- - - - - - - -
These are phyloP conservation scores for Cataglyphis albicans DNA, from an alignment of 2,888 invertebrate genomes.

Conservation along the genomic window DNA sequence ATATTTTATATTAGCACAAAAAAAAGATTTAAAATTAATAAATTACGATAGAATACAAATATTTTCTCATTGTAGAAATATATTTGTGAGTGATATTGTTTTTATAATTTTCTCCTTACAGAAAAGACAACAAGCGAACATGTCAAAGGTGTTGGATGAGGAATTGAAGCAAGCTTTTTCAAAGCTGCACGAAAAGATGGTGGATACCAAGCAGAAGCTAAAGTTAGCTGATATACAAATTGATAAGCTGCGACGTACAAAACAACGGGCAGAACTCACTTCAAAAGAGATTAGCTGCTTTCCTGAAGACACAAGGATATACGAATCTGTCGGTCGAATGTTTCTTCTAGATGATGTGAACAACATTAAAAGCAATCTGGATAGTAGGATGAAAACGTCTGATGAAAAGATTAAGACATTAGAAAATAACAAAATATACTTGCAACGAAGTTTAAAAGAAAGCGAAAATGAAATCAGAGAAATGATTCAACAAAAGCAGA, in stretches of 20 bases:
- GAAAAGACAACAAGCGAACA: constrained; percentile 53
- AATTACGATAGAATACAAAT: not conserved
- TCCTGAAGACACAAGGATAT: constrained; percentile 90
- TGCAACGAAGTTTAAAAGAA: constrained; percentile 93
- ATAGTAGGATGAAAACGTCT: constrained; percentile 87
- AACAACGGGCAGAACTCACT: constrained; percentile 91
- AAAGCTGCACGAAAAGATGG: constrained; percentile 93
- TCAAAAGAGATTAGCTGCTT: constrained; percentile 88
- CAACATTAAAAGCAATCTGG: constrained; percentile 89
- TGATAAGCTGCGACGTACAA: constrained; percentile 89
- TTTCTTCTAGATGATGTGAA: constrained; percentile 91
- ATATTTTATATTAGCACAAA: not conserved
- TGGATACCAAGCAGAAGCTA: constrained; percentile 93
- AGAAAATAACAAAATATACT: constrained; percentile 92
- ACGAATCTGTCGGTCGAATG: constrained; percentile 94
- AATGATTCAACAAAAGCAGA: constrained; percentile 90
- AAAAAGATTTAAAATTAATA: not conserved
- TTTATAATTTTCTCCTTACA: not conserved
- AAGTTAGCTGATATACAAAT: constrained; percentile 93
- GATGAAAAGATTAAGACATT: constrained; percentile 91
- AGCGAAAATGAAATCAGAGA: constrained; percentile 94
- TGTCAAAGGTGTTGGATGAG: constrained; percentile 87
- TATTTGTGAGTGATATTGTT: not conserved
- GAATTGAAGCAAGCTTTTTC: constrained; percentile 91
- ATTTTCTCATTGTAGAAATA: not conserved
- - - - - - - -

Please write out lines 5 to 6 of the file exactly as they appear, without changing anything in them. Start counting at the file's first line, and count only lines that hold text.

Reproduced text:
- TCCTGAAGACACAAGGATAT: constrained; percentile 90
- TGCAACGAAGTTTAAAAGAA: constrained; percentile 93